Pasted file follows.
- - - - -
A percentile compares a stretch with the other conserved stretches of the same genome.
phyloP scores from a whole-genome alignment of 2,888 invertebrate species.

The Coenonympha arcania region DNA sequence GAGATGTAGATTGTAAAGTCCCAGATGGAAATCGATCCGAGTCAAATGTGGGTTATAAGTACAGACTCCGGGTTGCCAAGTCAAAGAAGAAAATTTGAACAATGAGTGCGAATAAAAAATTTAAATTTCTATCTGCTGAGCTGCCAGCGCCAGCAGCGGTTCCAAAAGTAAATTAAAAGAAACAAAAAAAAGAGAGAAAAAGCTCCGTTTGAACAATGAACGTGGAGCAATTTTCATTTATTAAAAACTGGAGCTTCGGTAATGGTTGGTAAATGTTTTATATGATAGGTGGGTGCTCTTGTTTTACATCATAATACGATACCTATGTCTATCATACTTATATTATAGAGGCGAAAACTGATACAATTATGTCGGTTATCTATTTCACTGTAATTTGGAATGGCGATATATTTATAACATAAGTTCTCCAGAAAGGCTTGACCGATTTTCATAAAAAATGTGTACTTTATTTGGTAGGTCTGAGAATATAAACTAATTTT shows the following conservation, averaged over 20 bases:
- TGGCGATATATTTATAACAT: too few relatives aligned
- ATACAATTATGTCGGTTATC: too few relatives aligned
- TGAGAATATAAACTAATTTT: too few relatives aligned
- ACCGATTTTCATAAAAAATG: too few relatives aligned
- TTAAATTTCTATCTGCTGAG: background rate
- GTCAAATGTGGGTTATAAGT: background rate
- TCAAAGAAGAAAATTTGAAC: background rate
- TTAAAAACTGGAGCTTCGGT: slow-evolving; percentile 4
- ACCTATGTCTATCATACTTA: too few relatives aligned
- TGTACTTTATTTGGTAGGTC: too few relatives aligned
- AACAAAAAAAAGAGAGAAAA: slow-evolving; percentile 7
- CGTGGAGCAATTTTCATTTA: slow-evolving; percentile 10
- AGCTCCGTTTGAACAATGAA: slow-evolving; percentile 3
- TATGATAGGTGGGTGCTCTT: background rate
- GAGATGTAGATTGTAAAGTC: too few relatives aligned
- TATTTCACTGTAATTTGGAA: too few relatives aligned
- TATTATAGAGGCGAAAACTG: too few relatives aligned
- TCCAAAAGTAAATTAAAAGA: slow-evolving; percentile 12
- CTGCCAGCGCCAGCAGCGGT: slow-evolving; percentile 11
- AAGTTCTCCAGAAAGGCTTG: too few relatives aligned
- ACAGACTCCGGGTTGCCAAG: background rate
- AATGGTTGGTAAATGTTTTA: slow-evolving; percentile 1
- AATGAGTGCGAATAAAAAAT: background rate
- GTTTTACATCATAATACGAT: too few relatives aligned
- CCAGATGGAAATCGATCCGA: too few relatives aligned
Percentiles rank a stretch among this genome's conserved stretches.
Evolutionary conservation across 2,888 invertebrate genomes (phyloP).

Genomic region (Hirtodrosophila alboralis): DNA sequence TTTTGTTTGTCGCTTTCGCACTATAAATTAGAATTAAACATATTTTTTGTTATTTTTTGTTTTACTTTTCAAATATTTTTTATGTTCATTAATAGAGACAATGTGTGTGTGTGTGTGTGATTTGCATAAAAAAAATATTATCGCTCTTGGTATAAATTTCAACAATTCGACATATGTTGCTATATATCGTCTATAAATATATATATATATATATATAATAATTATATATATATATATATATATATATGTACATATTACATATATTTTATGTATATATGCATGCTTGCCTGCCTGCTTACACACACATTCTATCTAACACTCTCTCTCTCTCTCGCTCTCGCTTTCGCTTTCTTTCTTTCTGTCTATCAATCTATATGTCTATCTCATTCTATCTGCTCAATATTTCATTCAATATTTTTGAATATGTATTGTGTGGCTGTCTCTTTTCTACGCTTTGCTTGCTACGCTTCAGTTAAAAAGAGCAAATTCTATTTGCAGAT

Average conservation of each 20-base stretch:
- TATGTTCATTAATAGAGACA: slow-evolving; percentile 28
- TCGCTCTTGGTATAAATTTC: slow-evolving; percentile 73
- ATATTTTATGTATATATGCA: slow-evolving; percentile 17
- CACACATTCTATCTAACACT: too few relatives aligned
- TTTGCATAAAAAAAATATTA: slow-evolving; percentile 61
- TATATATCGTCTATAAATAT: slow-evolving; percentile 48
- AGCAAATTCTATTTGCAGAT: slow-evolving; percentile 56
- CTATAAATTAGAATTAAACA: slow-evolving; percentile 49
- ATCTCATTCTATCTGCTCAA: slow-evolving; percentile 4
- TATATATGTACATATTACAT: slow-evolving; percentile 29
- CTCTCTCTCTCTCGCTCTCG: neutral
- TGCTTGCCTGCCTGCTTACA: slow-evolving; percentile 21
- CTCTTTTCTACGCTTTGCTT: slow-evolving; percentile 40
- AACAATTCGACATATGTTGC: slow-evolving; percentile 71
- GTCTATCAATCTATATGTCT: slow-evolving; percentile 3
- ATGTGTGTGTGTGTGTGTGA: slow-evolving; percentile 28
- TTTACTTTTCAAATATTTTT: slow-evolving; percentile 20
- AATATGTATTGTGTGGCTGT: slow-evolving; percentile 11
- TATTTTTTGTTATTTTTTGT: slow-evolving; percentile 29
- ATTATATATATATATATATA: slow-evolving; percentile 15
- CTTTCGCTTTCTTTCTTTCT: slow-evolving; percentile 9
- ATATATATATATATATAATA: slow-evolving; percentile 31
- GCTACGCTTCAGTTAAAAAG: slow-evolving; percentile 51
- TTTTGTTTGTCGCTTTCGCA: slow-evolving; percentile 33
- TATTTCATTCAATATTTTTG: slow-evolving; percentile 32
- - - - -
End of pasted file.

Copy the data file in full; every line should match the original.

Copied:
A percentile compares a stretch with the other conserved stretches of the same genome.
phyloP scores from a whole-genome alignment of 2,888 invertebrate species.

The Coenonympha arcania region DNA sequence GAGATGTAGATTGTAAAGTCCCAGATGGAAATCGATCCGAGTCAAATGTGGGTTATAAGTACAGACTCCGGGTTGCCAAGTCAAAGAAGAAAATTTGAACAATGAGTGCGAATAAAAAATTTAAATTTCTATCTGCTGAGCTGCCAGCGCCAGCAGCGGTTCCAAAAGTAAATTAAAAGAAACAAAAAAAAGAGAGAAAAAGCTCCGTTTGAACAATGAACGTGGAGCAATTTTCATTTATTAAAAACTGGAGCTTCGGTAATGGTTGGTAAATGTTTTATATGATAGGTGGGTGCTCTTGTTTTACATCATAATACGATACCTATGTCTATCATACTTATATTATAGAGGCGAAAACTGATACAATTATGTCGGTTATCTATTTCACTGTAATTTGGAATGGCGATATATTTATAACATAAGTTCTCCAGAAAGGCTTGACCGATTTTCATAAAAAATGTGTACTTTATTTGGTAGGTCTGAGAATATAAACTAATTTT shows the following conservation, averaged over 20 bases:
- TGGCGATATATTTATAACAT: too few relatives aligned
- ATACAATTATGTCGGTTATC: too few relatives aligned
- TGAGAATATAAACTAATTTT: too few relatives aligned
- ACCGATTTTCATAAAAAATG: too few relatives aligned
- TTAAATTTCTATCTGCTGAG: background rate
- GTCAAATGTGGGTTATAAGT: background rate
- TCAAAGAAGAAAATTTGAAC: background rate
- TTAAAAACTGGAGCTTCGGT: slow-evolving; percentile 4
- ACCTATGTCTATCATACTTA: too few relatives aligned
- TGTACTTTATTTGGTAGGTC: too few relatives aligned
- AACAAAAAAAAGAGAGAAAA: slow-evolving; percentile 7
- CGTGGAGCAATTTTCATTTA: slow-evolving; percentile 10
- AGCTCCGTTTGAACAATGAA: slow-evolving; percentile 3
- TATGATAGGTGGGTGCTCTT: background rate
- GAGATGTAGATTGTAAAGTC: too few relatives aligned
- TATTTCACTGTAATTTGGAA: too few relatives aligned
- TATTATAGAGGCGAAAACTG: too few relatives aligned
- TCCAAAAGTAAATTAAAAGA: slow-evolving; percentile 12
- CTGCCAGCGCCAGCAGCGGT: slow-evolving; percentile 11
- AAGTTCTCCAGAAAGGCTTG: too few relatives aligned
- ACAGACTCCGGGTTGCCAAG: background rate
- AATGGTTGGTAAATGTTTTA: slow-evolving; percentile 1
- AATGAGTGCGAATAAAAAAT: background rate
- GTTTTACATCATAATACGAT: too few relatives aligned
- CCAGATGGAAATCGATCCGA: too few relatives aligned
Percentiles rank a stretch among this genome's conserved stretches.
Evolutionary conservation across 2,888 invertebrate genomes (phyloP).

Genomic region (Hirtodrosophila alboralis): DNA sequence TTTTGTTTGTCGCTTTCGCACTATAAATTAGAATTAAACATATTTTTTGTTATTTTTTGTTTTACTTTTCAAATATTTTTTATGTTCATTAATAGAGACAATGTGTGTGTGTGTGTGTGATTTGCATAAAAAAAATATTATCGCTCTTGGTATAAATTTCAACAATTCGACATATGTTGCTATATATCGTCTATAAATATATATATATATATATATAATAATTATATATATATATATATATATATATGTACATATTACATATATTTTATGTATATATGCATGCTTGCCTGCCTGCTTACACACACATTCTATCTAACACTCTCTCTCTCTCTCGCTCTCGCTTTCGCTTTCTTTCTTTCTGTCTATCAATCTATATGTCTATCTCATTCTATCTGCTCAATATTTCATTCAATATTTTTGAATATGTATTGTGTGGCTGTCTCTTTTCTACGCTTTGCTTGCTACGCTTCAGTTAAAAAGAGCAAATTCTATTTGCAGAT

Average conservation of each 20-base stretch:
- TATGTTCATTAATAGAGACA: slow-evolving; percentile 28
- TCGCTCTTGGTATAAATTTC: slow-evolving; percentile 73
- ATATTTTATGTATATATGCA: slow-evolving; percentile 17
- CACACATTCTATCTAACACT: too few relatives aligned
- TTTGCATAAAAAAAATATTA: slow-evolving; percentile 61
- TATATATCGTCTATAAATAT: slow-evolving; percentile 48
- AGCAAATTCTATTTGCAGAT: slow-evolving; percentile 56
- CTATAAATTAGAATTAAACA: slow-evolving; percentile 49
- ATCTCATTCTATCTGCTCAA: slow-evolving; percentile 4
- TATATATGTACATATTACAT: slow-evolving; percentile 29
- CTCTCTCTCTCTCGCTCTCG: neutral
- TGCTTGCCTGCCTGCTTACA: slow-evolving; percentile 21
- CTCTTTTCTACGCTTTGCTT: slow-evolving; percentile 40
- AACAATTCGACATATGTTGC: slow-evolving; percentile 71
- GTCTATCAATCTATATGTCT: slow-evolving; percentile 3
- ATGTGTGTGTGTGTGTGTGA: slow-evolving; percentile 28
- TTTACTTTTCAAATATTTTT: slow-evolving; percentile 20
- AATATGTATTGTGTGGCTGT: slow-evolving; percentile 11
- TATTTTTTGTTATTTTTTGT: slow-evolving; percentile 29
- ATTATATATATATATATATA: slow-evolving; percentile 15
- CTTTCGCTTTCTTTCTTTCT: slow-evolving; percentile 9
- ATATATATATATATATAATA: slow-evolving; percentile 31
- GCTACGCTTCAGTTAAAAAG: slow-evolving; percentile 51
- TTTTGTTTGTCGCTTTCGCA: slow-evolving; percentile 33
- TATTTCATTCAATATTTTTG: slow-evolving; percentile 32